WASHINGTON -- As its membership continues to climb, the Federal Home Loan Bank System is expanding the products and services it offers members.

The system had 4,127 members at the end of August, 45% of which were commercial banks, according to data released Tuesday at a meeting of the system's regulator, the Federal Housing Finance Board.

Total membership has been increasing because of changes mandated by the 1989 S&L bailout law, which allowed commercial banks to join the thrifts as members. As a result, the Finance Board has been considering revamping the system's mission and its products.

Chartered in 1932

The Home Loan bank system was chartered by Congress in 1932 to encourage home ownership by lending to savings and loans. It consists of 12 regional Home Loan banks that are owned by local financial institutions.

The 12 regional banks use their implicit government guarantee to raise money inexpensively on Wall Street then lend it to member institutions that need cash.

The system's plans for the future were unveiled on Monday in the form of a paper called System 2000.

More Power at District Level

Generally, the system will give the 12 district banks and their boards more power to tailor services to local members, as long as financial safety and soundness are preserved, according to System 2000.

While no new products specifically have been named, a system task force will consider adding fee-based services, interest rate risk hedging instruments, and new advance products.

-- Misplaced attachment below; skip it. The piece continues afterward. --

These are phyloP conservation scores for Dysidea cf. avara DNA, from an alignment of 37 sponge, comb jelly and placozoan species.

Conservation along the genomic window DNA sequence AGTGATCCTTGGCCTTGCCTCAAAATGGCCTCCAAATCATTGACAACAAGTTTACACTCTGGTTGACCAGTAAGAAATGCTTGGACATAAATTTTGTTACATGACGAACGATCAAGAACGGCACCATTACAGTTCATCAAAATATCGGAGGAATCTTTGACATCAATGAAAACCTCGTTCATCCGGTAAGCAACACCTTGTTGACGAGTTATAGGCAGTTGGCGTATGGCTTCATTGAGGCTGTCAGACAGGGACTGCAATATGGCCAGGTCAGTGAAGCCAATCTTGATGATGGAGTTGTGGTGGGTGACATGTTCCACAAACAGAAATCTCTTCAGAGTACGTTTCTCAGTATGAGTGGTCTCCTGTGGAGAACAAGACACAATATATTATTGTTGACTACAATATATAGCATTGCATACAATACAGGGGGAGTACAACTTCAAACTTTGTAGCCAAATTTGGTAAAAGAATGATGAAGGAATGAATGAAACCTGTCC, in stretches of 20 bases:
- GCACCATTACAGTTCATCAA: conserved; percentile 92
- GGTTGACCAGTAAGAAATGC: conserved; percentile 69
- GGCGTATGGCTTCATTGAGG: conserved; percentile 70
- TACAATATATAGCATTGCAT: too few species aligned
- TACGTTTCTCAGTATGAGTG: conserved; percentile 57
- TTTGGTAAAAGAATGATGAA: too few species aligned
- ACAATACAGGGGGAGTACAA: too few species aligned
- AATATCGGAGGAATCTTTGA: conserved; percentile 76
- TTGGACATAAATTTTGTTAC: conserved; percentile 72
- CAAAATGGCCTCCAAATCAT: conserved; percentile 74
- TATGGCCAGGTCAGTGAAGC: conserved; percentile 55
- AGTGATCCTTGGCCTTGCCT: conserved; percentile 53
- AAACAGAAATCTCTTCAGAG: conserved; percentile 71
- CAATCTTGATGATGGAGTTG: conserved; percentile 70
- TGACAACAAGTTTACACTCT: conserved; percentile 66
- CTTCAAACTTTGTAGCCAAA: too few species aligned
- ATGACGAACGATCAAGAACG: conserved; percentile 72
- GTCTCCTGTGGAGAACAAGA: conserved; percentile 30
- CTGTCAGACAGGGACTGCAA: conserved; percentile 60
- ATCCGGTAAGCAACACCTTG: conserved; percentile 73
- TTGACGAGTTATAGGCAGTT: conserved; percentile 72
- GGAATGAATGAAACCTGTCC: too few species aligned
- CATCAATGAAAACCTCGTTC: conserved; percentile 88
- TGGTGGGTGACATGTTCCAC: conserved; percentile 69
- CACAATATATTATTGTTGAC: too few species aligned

The task force will discuss its recommendations in January.

Some observers believe System 2000 is an effort by bureaucrats to justify their existence. and say that other government-sponsored enterprise efficiently provide liquidity to lenders-the system's traditional function -by buying mortgages then securitizing them.

Is the System Needed?

"The question we need to ask ourselves is why do we need the Federal Home Loan Bank System," said Alexandria, Va.-based consultant Bert Ely.

But according to System 2000, the bank system is still needed because it supports lenders that hold mortgages they originate in portfolio instead of selling them in the secondary markets.

Chairman Daniel F. Evans Jr. apparently will not be overseeing the result of the Federal Housing Finance Board's work.

He said he has no intention of staying on as a full-time member of the board, and doesn't know why anyone else would want to either.

"I can't imagine what a full-time board will do," he said during the Monday press conference.

The four-year-old agency's part-time board is scheduled to convert to a full-time body in January.

Mr. Evans, whose term expires in 1999, said he devotes 100 days or more each year to board responsibilities. He is a partner in the Indianapolis law firm of Baker & Daniels.

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